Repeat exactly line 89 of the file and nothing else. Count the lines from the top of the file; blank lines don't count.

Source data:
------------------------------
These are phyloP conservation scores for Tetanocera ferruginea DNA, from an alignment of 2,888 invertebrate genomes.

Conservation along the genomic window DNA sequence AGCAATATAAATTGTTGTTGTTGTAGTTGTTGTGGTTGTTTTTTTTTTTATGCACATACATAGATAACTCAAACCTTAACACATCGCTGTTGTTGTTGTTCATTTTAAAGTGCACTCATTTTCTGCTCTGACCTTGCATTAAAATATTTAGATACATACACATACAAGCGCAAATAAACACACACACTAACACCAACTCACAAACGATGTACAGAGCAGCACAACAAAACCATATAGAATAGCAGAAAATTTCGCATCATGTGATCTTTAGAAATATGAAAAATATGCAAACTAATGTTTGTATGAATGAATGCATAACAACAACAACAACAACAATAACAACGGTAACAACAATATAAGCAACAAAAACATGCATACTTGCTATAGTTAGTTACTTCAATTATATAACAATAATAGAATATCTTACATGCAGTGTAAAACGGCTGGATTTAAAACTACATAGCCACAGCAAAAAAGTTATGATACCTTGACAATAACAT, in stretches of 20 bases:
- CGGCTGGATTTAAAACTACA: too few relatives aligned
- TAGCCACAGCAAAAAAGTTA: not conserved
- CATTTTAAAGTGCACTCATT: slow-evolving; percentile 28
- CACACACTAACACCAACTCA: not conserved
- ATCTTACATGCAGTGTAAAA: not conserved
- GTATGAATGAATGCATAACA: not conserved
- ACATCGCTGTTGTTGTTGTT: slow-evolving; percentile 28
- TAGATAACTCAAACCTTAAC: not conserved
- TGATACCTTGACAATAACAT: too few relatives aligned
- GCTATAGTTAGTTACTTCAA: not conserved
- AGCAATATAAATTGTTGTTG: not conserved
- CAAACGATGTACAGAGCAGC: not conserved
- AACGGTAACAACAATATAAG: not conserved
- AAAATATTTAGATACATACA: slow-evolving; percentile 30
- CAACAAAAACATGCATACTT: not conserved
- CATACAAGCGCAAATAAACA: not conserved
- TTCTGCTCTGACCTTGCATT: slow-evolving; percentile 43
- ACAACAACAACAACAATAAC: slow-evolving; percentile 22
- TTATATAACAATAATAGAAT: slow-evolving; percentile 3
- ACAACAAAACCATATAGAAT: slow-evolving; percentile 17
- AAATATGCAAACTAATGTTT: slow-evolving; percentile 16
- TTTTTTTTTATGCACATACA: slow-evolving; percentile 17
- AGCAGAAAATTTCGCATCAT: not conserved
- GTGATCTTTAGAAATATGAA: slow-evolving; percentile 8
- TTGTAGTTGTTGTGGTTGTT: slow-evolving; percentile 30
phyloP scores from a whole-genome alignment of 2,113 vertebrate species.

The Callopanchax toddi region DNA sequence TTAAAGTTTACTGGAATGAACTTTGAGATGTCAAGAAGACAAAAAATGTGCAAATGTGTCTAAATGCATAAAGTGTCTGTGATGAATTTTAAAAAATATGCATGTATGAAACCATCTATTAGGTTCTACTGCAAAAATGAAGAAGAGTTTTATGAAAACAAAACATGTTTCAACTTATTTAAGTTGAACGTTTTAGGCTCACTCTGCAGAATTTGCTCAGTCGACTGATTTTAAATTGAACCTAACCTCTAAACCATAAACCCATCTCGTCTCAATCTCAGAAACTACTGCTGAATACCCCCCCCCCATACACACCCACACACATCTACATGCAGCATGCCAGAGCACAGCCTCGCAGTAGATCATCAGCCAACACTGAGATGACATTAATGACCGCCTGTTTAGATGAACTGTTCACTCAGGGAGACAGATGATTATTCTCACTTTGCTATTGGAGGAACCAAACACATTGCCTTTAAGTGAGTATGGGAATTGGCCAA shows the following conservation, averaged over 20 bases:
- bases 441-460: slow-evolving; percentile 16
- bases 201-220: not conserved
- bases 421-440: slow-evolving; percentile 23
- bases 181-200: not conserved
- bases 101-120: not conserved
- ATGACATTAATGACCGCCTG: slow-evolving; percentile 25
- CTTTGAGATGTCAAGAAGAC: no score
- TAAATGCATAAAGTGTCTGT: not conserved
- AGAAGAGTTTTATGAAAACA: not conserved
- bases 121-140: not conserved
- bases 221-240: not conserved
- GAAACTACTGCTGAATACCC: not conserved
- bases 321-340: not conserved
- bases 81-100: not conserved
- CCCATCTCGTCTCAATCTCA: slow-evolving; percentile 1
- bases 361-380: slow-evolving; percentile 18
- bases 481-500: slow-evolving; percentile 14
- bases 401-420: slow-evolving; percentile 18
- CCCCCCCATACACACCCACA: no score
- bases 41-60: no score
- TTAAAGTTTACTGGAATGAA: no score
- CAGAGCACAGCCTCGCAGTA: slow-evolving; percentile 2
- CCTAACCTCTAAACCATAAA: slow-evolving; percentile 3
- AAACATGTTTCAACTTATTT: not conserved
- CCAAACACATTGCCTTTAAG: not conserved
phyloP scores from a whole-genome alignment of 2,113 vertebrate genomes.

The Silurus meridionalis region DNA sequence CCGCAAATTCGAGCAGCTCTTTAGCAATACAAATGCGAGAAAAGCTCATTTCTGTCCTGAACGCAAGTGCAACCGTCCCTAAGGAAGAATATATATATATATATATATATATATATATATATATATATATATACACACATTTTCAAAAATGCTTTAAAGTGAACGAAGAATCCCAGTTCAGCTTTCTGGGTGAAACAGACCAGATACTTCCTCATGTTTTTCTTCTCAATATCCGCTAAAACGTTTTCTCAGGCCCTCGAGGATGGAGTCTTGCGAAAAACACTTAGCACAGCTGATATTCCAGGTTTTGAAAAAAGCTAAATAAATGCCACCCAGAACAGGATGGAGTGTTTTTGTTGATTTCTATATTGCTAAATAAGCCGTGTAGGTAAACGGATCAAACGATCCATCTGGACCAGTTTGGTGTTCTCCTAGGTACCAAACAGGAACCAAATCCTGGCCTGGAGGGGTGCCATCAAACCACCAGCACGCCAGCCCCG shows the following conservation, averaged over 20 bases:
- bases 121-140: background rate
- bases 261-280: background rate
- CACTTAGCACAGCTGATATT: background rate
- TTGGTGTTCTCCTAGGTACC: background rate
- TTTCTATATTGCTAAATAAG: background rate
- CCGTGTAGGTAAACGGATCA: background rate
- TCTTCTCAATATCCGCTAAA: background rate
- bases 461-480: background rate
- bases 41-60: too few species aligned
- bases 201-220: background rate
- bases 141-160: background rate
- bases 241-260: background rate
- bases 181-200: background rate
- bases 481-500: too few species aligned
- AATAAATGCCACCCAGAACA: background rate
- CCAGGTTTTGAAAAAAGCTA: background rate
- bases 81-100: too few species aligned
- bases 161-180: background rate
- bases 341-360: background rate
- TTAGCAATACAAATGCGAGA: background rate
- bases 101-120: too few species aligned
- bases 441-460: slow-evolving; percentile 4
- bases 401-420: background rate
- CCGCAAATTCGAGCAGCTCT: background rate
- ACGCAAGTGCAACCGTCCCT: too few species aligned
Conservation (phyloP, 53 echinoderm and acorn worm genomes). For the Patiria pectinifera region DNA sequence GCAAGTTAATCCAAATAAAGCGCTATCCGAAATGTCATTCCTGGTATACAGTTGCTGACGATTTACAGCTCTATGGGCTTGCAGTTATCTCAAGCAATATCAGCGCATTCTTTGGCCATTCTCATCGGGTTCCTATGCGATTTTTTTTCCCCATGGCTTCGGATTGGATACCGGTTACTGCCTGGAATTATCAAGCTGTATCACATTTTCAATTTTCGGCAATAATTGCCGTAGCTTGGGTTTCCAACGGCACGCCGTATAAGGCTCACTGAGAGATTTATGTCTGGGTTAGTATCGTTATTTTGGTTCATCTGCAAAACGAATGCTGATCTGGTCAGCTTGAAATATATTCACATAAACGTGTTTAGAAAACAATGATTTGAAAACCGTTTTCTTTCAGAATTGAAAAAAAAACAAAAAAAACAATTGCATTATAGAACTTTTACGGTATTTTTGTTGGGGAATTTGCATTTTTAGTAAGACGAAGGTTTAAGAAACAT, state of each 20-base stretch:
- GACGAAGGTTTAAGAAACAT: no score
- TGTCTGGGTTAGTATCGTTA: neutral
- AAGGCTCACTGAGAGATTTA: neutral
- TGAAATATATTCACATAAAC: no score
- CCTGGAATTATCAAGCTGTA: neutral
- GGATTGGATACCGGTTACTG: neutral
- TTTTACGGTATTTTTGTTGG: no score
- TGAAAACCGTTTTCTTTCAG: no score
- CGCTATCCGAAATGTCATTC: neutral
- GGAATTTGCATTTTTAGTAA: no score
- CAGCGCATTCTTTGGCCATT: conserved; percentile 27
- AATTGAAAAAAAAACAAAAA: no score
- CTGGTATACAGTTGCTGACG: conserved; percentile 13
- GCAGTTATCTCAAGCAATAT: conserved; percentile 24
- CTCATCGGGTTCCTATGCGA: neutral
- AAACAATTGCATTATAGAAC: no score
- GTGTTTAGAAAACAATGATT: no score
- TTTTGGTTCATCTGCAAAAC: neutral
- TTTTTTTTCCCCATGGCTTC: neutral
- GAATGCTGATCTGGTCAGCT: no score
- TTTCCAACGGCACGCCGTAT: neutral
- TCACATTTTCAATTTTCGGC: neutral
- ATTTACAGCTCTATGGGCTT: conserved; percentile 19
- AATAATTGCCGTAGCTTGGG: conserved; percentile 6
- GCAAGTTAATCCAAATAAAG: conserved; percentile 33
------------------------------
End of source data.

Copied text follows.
- TTTTACGGTATTTTTGTTGG: no score